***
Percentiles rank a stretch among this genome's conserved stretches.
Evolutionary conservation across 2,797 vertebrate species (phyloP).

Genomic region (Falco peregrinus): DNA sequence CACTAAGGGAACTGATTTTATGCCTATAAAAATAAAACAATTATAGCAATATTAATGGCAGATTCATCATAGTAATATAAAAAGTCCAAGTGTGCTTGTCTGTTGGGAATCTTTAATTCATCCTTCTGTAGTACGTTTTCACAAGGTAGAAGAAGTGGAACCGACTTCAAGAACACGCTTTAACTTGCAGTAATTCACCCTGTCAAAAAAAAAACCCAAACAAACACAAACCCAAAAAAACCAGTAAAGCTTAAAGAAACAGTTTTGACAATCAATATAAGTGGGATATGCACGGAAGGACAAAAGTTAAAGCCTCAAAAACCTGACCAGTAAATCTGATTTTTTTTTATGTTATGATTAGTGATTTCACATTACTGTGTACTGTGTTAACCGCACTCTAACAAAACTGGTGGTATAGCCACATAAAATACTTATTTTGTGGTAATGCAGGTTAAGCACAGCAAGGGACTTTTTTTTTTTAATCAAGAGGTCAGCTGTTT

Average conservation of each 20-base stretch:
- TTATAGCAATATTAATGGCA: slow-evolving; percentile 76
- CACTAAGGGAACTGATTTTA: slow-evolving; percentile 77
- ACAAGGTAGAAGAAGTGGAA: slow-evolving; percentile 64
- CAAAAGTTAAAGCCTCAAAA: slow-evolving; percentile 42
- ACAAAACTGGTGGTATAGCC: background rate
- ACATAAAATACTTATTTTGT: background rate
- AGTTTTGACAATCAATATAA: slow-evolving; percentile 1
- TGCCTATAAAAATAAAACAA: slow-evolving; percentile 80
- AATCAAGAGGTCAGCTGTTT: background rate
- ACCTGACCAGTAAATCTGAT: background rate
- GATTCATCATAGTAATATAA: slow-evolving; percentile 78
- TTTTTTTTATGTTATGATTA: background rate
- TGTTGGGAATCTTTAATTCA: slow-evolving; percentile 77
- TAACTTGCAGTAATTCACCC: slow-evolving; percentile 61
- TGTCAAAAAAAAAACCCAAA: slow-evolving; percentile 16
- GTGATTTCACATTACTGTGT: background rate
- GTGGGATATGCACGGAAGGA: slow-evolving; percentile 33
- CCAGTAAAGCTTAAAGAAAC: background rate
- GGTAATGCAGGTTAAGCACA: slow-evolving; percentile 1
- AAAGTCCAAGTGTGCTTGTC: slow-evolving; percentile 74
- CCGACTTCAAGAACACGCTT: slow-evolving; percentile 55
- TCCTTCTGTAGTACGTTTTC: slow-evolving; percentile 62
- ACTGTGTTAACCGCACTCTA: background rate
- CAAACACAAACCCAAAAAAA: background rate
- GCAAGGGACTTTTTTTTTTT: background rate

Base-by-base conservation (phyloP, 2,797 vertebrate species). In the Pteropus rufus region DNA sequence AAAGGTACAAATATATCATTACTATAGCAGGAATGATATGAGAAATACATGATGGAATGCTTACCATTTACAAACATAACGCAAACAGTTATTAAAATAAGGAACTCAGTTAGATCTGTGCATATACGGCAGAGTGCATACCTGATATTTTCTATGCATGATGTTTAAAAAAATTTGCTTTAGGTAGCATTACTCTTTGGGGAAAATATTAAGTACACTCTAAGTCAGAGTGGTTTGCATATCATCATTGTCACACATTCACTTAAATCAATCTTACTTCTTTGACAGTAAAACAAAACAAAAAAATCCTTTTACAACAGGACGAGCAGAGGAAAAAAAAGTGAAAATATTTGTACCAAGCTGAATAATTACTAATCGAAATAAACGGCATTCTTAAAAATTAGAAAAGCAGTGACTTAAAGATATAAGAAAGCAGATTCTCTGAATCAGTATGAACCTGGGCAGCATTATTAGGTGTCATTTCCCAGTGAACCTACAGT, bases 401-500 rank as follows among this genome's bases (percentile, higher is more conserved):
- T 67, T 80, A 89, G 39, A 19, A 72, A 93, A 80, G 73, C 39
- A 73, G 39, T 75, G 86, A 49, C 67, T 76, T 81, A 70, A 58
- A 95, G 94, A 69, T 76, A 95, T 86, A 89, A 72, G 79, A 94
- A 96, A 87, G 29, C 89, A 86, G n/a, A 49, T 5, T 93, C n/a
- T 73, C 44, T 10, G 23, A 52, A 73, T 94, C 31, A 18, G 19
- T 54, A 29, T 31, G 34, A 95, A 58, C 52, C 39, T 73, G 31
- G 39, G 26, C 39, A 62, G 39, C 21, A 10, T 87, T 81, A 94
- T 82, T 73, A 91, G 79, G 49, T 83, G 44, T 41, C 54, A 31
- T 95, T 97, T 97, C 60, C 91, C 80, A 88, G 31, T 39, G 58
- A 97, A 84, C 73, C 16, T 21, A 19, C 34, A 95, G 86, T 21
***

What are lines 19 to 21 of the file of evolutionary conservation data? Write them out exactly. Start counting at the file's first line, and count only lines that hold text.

- TGTCAAAAAAAAAACCCAAA: slow-evolving; percentile 16
- GTGATTTCACATTACTGTGT: background rate
- GTGGGATATGCACGGAAGGA: slow-evolving; percentile 33